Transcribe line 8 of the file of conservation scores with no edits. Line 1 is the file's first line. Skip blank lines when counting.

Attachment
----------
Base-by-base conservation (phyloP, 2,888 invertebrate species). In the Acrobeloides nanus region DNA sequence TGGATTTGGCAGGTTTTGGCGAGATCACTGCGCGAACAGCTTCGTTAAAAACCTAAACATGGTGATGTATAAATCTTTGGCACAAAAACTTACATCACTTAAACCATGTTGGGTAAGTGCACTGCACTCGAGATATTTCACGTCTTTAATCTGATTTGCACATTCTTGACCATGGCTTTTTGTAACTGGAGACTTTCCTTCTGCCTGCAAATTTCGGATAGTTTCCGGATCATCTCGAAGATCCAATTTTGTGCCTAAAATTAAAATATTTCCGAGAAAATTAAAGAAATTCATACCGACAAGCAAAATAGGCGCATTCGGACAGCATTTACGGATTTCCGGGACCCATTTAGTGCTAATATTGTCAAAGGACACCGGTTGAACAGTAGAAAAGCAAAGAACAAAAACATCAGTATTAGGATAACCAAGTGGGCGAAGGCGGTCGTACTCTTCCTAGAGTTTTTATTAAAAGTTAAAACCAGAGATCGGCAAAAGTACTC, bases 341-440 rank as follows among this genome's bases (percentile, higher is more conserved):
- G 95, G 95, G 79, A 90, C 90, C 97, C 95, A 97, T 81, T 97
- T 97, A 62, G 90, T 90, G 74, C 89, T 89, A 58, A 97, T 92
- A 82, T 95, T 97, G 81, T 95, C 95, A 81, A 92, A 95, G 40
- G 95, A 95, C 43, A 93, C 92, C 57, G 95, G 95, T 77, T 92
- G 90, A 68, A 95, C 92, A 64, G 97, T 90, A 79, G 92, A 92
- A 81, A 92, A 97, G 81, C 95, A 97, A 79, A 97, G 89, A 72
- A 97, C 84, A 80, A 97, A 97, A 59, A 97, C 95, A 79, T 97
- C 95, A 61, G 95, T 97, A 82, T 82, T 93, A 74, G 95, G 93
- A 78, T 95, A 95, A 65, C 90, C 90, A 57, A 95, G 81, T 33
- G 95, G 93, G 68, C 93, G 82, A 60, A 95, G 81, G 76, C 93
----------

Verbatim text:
- A 97, C 84, A 80, A 97, A 97, A 59, A 97, C 95, A 79, T 97